Chinese authorities have jailed long-time activist Hu Shigen, among hundreds of lawyers and activists arrested since 9 July last year: the date prompted the group to become known as ‘709’ .
Hu, an elder of an “unregistered” Protestant church in Beijing, pleaded guilty in Tianjin (60 miles southeast of Beijing) to “damaging national security and harming social stability”, the BBC quoted state media saying.
He faces at least seven years in jail after being convicted of serious charges in a trial lasting a few hours. Chinese media described Hu as the “leader of an underground church” that masqueraded as a religious body, but was dedicated to drawing attention to allegations of government abuses, and said that Hu had confessed to being deeply connected to “foreign anti-China forces”.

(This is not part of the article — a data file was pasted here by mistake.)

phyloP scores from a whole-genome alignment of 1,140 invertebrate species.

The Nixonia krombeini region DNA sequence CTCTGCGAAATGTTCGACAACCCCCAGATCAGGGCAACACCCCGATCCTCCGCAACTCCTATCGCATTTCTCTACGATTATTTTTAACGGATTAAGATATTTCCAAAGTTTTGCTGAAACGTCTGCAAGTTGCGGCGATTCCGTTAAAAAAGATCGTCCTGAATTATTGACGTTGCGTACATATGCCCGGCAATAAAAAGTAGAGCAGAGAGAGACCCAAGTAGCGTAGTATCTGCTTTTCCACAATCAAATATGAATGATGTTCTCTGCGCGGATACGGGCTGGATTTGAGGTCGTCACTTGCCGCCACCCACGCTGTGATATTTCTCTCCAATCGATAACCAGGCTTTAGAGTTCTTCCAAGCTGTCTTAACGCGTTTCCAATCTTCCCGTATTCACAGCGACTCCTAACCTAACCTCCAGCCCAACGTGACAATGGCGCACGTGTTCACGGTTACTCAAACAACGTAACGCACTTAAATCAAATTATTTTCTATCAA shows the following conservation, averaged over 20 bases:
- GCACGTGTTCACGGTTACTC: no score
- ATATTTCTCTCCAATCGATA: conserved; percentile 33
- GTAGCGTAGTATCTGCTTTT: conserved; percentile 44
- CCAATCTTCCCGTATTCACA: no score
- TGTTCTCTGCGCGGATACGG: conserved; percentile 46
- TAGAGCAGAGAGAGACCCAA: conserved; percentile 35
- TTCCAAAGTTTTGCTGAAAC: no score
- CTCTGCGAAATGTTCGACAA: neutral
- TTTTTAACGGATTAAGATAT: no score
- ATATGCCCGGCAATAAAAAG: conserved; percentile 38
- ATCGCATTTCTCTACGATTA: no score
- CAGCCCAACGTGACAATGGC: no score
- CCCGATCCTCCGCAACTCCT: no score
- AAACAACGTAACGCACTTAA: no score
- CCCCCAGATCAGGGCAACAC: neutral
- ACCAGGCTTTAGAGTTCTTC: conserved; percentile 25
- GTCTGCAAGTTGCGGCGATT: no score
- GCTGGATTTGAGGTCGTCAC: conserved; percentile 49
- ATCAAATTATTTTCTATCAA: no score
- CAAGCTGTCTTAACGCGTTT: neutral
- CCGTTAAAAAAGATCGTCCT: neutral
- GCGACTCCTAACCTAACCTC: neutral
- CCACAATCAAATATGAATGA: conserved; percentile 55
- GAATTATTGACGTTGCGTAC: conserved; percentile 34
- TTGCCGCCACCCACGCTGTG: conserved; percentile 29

He had previously been sentenced to 20 years in prison for the now-abolished charge of “counter-revolution”, but was released in 2008.
In January, Christian Solidarity Worldwide (CSW) listed Christian activists Liu Yongping and Gou Hongguo among prominent human rights lawyers detained on similar charges: Gou will be on trial in Tianjin later this week.
On 21 July, a report by the UK Foreign Office about the deteriorating human rights situation in China said “1 January to 30 June 2016 saw further restrictions on civil and political….Notably, a criminal investigation continued into a number of human rights lawyers and associates” (referring to the current trials).
Chinese house churches are facing a period of “sustained pressure” from Beijing, the UK Foreign Office added. In a statement earlier this week, the families and supporters of those being tried called the trials “ridiculous and evil”, and said they deserved international attention.